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November 3, 2017

Prepare your pets for firework season

Many pets are understandably frightened of the bangs and flashes that accompany fireworks. The PDSA has some useful advice on how to prepare for the firework season.

Many pets are understandably frightened of the bangs and flashes that accompany fireworks. The PDSA has some useful advice on how to prepare for the firework season. 


Tips for preparing dogs:

  • Help your dog by creating a comforting ‘den’ where they can hide. This could be inside a wardrobe or cupboard, or behind a sofa.
  • Pad it with old pillows and blankets to soundproof it. In the weeks leading up to firework season, give your dog access to this den at all times. 
  • Give healthy treats and praise when your dog uses it to build a positive association.
  • Don’t force your dog to go into the den you’ve made if they prefer a different hiding place. 
  • Use a pheromone plug-in nearby. Pheromones are scents that calm dogs but we can’t smell them. They’re available from pet shops.

What should I do on firework night?

  • Take your dog for a walk well before fireworks are due to begin.
  • Keep doors, windows and cat and dog flaps closed.
  • Draw the curtains.
  • Play music with a repetitive beat to help mask the sounds.
  • Don’t comfort or reassure your pets, even though it’s tempting. They will feel your anxiety and so their fear will be rewarded and encouraged.
  • Never punish your pets. It’s not their fault they‘re scared and it adds to their anxiety.
  • Ensure your pets are microchipped, so if they escape from the home, there is more chance you will be reunited.
  • Let cats hide where they like – do not try to tempt them out.
  • Don’t pick up cats or restrain them if they are scared: cats prefer to control how they cope.

What should I do to help small pets and wildlife?

  • Partly cover hutches and outdoor cages with blankets so they’re more sound-proofed.
  • Make sure your pets have hiding places and secure areas where they can feel safe.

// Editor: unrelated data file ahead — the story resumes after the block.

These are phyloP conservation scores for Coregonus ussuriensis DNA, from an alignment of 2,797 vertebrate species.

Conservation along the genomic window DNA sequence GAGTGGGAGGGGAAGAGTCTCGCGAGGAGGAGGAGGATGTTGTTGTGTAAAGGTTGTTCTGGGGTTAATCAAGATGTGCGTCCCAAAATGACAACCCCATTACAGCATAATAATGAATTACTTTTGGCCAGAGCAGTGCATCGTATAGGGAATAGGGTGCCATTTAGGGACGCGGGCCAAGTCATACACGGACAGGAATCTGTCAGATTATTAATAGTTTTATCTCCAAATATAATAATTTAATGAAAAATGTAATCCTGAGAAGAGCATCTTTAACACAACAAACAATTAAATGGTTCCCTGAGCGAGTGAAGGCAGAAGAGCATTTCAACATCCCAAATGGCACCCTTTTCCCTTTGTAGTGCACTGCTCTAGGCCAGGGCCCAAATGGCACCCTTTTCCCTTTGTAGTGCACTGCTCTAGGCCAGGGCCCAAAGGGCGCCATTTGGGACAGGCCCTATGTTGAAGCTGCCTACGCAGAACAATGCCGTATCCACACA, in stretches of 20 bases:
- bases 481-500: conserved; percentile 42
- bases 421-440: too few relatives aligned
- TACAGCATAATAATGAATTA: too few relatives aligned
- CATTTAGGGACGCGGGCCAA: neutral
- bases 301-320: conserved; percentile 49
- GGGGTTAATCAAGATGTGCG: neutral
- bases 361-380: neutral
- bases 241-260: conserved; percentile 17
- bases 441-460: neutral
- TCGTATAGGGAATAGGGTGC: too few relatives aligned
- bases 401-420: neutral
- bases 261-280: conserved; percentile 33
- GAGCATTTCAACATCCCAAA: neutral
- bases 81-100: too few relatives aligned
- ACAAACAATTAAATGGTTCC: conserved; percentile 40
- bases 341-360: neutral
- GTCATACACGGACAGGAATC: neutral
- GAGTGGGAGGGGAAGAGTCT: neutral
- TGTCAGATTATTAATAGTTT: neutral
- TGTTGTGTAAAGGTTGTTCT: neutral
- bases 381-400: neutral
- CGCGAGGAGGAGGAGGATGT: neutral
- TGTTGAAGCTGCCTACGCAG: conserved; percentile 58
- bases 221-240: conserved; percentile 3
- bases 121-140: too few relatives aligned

• Give plenty of bedding – this helps keep noise out and provides a hiding place.
  • Ensure the bonfire is nowhere near any pets.
  • Hedgehogs may think an unlit bonfire is a great place to sleep. So build the fire as late as possible and disturb it around the bottom before lighting to let any wildlife escape.

How to help your pet long term:

  • As well as helping your pet on the night, pets that are scared of fireworks and other loud noises can be treated for their fear using effective behavioural techniques. It takes time and patience, but can achieve excellent results.
  • Tell your vet about your pet’s fear of loud noises. They’ll thoroughly check there isn’t a medical reason, e.g. thyroid disease.
  • Your vet may recommend behavioural therapy, or suggest referral to a veterinary behaviourist or a pet behaviour counsellor.
  • Behavioural therapy often uses a technique called ‘desensitisation and counter-conditioning’. Over time, this teaches your pet that loud noises are nothing to be afraid of. 
  • Sometimes medication prescribed by a vet is used to help with the behavioural therapy.
  • Owners sometimes ask vets to prescribe tranquilisers for their pet. Some drugs that were once popular are no longer used as they don’t reduce fear, just an animal’s ability to respond. This can make a pet’s fear of fireworks even worse.